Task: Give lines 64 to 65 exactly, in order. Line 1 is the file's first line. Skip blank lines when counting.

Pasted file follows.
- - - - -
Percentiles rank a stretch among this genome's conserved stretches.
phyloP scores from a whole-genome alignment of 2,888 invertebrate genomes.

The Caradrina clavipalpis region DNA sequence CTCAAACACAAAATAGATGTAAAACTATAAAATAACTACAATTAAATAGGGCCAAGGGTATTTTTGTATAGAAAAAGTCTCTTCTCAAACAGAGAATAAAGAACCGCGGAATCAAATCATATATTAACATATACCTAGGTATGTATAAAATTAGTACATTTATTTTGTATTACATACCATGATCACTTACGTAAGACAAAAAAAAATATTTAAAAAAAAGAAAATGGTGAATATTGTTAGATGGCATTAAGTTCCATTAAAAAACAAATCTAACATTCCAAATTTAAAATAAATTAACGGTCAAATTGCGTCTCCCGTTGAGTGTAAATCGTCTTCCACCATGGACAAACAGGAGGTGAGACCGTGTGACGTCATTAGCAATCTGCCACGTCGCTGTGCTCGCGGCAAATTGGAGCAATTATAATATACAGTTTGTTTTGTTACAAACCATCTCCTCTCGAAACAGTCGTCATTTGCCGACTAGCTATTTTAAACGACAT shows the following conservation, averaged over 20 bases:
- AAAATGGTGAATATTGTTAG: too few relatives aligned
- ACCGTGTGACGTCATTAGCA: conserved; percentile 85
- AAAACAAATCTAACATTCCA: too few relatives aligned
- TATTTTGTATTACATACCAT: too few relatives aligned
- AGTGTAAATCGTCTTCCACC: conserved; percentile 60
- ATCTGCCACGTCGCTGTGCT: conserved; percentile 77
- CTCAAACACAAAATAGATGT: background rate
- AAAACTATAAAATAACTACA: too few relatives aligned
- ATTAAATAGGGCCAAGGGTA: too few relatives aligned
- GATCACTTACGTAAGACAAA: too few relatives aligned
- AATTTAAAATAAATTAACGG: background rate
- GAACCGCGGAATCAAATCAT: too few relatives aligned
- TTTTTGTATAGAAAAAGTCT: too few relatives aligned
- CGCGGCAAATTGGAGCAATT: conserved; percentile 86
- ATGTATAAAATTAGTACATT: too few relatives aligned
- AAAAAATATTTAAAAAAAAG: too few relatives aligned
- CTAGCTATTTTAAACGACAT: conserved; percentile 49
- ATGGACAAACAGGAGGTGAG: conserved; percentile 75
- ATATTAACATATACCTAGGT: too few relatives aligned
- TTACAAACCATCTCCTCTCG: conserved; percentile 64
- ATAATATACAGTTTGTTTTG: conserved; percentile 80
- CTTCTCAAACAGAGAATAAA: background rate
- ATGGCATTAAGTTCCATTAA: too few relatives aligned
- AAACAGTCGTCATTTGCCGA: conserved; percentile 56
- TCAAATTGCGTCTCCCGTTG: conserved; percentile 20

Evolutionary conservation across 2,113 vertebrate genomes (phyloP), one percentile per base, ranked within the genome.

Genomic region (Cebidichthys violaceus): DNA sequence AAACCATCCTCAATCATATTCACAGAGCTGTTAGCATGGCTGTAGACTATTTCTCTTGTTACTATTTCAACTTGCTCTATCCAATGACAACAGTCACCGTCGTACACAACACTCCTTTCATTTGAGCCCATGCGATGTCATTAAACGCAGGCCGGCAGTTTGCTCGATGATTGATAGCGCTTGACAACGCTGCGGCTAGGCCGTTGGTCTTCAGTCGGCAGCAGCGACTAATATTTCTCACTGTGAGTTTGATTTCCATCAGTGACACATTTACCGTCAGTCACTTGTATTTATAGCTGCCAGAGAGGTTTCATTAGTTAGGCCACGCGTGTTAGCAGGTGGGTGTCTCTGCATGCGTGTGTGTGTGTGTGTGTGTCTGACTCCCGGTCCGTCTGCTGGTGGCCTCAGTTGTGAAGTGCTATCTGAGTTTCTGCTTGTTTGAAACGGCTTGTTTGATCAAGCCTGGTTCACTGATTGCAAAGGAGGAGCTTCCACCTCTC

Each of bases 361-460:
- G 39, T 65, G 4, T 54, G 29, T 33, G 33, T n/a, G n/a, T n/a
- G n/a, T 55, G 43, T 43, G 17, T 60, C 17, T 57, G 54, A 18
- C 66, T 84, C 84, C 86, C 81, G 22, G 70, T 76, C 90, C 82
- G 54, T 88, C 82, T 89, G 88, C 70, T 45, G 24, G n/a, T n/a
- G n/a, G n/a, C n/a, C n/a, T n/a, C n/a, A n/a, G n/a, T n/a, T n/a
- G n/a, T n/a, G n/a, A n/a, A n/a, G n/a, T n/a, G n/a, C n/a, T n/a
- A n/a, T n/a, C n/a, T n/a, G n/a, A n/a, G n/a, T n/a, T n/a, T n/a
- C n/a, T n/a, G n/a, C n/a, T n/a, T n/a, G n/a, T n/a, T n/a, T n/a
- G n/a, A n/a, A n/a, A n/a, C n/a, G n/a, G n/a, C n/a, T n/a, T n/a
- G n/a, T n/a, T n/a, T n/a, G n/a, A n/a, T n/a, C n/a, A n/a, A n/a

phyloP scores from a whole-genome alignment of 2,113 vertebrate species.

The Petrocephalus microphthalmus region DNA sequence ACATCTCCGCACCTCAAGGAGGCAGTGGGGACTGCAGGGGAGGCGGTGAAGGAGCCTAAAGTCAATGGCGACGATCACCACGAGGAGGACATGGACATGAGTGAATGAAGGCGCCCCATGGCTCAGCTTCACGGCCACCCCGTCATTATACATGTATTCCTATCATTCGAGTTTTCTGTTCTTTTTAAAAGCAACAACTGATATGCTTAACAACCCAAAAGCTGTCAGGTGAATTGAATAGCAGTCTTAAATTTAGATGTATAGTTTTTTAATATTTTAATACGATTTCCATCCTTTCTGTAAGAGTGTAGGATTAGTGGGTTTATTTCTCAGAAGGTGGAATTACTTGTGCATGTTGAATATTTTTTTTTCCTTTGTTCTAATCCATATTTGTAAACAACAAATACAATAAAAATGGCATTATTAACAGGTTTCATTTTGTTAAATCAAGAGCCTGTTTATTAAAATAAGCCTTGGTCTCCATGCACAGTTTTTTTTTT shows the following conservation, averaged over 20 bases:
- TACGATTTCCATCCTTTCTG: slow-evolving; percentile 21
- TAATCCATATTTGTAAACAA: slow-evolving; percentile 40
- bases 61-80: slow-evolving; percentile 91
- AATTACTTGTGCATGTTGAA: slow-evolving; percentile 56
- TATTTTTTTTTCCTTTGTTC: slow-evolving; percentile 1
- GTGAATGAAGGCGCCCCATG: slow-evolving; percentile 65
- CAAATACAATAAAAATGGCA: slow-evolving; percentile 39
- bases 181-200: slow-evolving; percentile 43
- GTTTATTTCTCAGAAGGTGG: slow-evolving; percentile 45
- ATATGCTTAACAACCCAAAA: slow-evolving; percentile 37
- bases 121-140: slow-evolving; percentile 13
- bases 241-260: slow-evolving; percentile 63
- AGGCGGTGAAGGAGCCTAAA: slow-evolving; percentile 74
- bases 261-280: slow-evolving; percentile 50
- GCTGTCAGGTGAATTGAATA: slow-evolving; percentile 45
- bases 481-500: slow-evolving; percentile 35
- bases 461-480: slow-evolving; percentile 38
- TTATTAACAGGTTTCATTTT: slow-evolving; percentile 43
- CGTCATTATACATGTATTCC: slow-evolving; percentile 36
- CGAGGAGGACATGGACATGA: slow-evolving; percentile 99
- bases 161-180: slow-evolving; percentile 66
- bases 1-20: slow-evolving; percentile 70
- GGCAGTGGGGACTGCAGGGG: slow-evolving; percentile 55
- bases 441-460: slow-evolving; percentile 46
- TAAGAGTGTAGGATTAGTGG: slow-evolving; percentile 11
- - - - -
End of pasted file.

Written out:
- bases 161-180: slow-evolving; percentile 66
- bases 1-20: slow-evolving; percentile 70